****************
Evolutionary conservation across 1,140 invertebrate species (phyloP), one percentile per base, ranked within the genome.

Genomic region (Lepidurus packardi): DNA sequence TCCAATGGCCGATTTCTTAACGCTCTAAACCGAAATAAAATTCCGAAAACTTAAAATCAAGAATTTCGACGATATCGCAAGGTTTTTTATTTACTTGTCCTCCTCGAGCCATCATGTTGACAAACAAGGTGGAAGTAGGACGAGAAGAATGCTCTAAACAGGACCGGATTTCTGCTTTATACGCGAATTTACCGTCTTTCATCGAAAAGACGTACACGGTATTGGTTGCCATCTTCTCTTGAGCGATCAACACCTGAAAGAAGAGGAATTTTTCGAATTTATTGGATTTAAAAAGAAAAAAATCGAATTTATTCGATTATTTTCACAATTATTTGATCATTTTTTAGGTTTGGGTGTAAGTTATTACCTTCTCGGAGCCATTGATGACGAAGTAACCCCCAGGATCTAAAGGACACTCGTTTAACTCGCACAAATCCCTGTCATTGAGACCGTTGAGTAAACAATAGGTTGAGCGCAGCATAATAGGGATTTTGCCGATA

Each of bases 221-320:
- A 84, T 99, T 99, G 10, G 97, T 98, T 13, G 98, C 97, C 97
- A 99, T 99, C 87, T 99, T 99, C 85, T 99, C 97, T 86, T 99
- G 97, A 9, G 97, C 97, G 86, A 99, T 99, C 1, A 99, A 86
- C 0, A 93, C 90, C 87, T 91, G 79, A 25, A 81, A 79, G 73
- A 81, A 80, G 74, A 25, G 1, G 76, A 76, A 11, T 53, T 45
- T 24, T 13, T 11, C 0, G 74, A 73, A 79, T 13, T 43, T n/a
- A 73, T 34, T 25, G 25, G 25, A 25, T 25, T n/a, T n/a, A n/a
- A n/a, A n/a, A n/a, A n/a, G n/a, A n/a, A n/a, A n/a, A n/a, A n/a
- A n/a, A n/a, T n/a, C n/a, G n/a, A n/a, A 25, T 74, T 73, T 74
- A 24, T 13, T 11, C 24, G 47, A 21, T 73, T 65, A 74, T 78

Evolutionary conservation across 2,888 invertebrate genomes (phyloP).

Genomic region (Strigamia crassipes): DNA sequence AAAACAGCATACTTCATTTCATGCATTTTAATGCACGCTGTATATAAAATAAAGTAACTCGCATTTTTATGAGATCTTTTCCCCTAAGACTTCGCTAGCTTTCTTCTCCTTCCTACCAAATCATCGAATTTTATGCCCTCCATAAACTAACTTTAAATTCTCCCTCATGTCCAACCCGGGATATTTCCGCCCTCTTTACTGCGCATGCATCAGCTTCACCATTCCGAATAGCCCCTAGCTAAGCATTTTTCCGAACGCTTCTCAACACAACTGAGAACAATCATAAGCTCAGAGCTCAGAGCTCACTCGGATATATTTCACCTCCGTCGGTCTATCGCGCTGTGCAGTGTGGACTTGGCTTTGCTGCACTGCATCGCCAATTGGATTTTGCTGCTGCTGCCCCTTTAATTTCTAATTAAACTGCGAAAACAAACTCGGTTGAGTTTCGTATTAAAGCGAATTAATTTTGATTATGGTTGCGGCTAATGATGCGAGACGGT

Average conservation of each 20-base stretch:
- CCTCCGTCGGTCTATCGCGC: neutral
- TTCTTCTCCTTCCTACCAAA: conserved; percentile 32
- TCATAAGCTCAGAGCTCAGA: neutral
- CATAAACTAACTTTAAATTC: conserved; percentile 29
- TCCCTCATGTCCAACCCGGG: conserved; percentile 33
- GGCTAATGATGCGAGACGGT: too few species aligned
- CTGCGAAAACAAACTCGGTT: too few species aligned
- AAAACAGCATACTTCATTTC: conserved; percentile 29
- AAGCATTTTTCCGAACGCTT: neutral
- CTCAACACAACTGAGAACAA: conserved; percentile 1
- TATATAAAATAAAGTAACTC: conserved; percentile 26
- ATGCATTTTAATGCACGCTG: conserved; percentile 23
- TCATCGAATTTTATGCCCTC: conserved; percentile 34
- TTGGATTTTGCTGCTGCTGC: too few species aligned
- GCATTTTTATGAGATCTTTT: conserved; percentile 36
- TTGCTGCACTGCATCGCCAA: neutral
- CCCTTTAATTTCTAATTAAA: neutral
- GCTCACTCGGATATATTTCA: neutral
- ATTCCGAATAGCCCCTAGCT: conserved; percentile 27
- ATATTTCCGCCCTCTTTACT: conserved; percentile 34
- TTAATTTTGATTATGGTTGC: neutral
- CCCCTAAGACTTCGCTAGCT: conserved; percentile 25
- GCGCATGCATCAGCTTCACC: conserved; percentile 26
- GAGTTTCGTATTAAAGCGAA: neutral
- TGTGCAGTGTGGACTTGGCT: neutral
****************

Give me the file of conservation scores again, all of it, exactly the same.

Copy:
Evolutionary conservation across 1,140 invertebrate species (phyloP), one percentile per base, ranked within the genome.

Genomic region (Lepidurus packardi): DNA sequence TCCAATGGCCGATTTCTTAACGCTCTAAACCGAAATAAAATTCCGAAAACTTAAAATCAAGAATTTCGACGATATCGCAAGGTTTTTTATTTACTTGTCCTCCTCGAGCCATCATGTTGACAAACAAGGTGGAAGTAGGACGAGAAGAATGCTCTAAACAGGACCGGATTTCTGCTTTATACGCGAATTTACCGTCTTTCATCGAAAAGACGTACACGGTATTGGTTGCCATCTTCTCTTGAGCGATCAACACCTGAAAGAAGAGGAATTTTTCGAATTTATTGGATTTAAAAAGAAAAAAATCGAATTTATTCGATTATTTTCACAATTATTTGATCATTTTTTAGGTTTGGGTGTAAGTTATTACCTTCTCGGAGCCATTGATGACGAAGTAACCCCCAGGATCTAAAGGACACTCGTTTAACTCGCACAAATCCCTGTCATTGAGACCGTTGAGTAAACAATAGGTTGAGCGCAGCATAATAGGGATTTTGCCGATA

Each of bases 221-320:
- A 84, T 99, T 99, G 10, G 97, T 98, T 13, G 98, C 97, C 97
- A 99, T 99, C 87, T 99, T 99, C 85, T 99, C 97, T 86, T 99
- G 97, A 9, G 97, C 97, G 86, A 99, T 99, C 1, A 99, A 86
- C 0, A 93, C 90, C 87, T 91, G 79, A 25, A 81, A 79, G 73
- A 81, A 80, G 74, A 25, G 1, G 76, A 76, A 11, T 53, T 45
- T 24, T 13, T 11, C 0, G 74, A 73, A 79, T 13, T 43, T n/a
- A 73, T 34, T 25, G 25, G 25, A 25, T 25, T n/a, T n/a, A n/a
- A n/a, A n/a, A n/a, A n/a, G n/a, A n/a, A n/a, A n/a, A n/a, A n/a
- A n/a, A n/a, T n/a, C n/a, G n/a, A n/a, A 25, T 74, T 73, T 74
- A 24, T 13, T 11, C 24, G 47, A 21, T 73, T 65, A 74, T 78

Evolutionary conservation across 2,888 invertebrate genomes (phyloP).

Genomic region (Strigamia crassipes): DNA sequence AAAACAGCATACTTCATTTCATGCATTTTAATGCACGCTGTATATAAAATAAAGTAACTCGCATTTTTATGAGATCTTTTCCCCTAAGACTTCGCTAGCTTTCTTCTCCTTCCTACCAAATCATCGAATTTTATGCCCTCCATAAACTAACTTTAAATTCTCCCTCATGTCCAACCCGGGATATTTCCGCCCTCTTTACTGCGCATGCATCAGCTTCACCATTCCGAATAGCCCCTAGCTAAGCATTTTTCCGAACGCTTCTCAACACAACTGAGAACAATCATAAGCTCAGAGCTCAGAGCTCACTCGGATATATTTCACCTCCGTCGGTCTATCGCGCTGTGCAGTGTGGACTTGGCTTTGCTGCACTGCATCGCCAATTGGATTTTGCTGCTGCTGCCCCTTTAATTTCTAATTAAACTGCGAAAACAAACTCGGTTGAGTTTCGTATTAAAGCGAATTAATTTTGATTATGGTTGCGGCTAATGATGCGAGACGGT

Average conservation of each 20-base stretch:
- CCTCCGTCGGTCTATCGCGC: neutral
- TTCTTCTCCTTCCTACCAAA: conserved; percentile 32
- TCATAAGCTCAGAGCTCAGA: neutral
- CATAAACTAACTTTAAATTC: conserved; percentile 29
- TCCCTCATGTCCAACCCGGG: conserved; percentile 33
- GGCTAATGATGCGAGACGGT: too few species aligned
- CTGCGAAAACAAACTCGGTT: too few species aligned
- AAAACAGCATACTTCATTTC: conserved; percentile 29
- AAGCATTTTTCCGAACGCTT: neutral
- CTCAACACAACTGAGAACAA: conserved; percentile 1
- TATATAAAATAAAGTAACTC: conserved; percentile 26
- ATGCATTTTAATGCACGCTG: conserved; percentile 23
- TCATCGAATTTTATGCCCTC: conserved; percentile 34
- TTGGATTTTGCTGCTGCTGC: too few species aligned
- GCATTTTTATGAGATCTTTT: conserved; percentile 36
- TTGCTGCACTGCATCGCCAA: neutral
- CCCTTTAATTTCTAATTAAA: neutral
- GCTCACTCGGATATATTTCA: neutral
- ATTCCGAATAGCCCCTAGCT: conserved; percentile 27
- ATATTTCCGCCCTCTTTACT: conserved; percentile 34
- TTAATTTTGATTATGGTTGC: neutral
- CCCCTAAGACTTCGCTAGCT: conserved; percentile 25
- GCGCATGCATCAGCTTCACC: conserved; percentile 26
- GAGTTTCGTATTAAAGCGAA: neutral
- TGTGCAGTGTGGACTTGGCT: neutral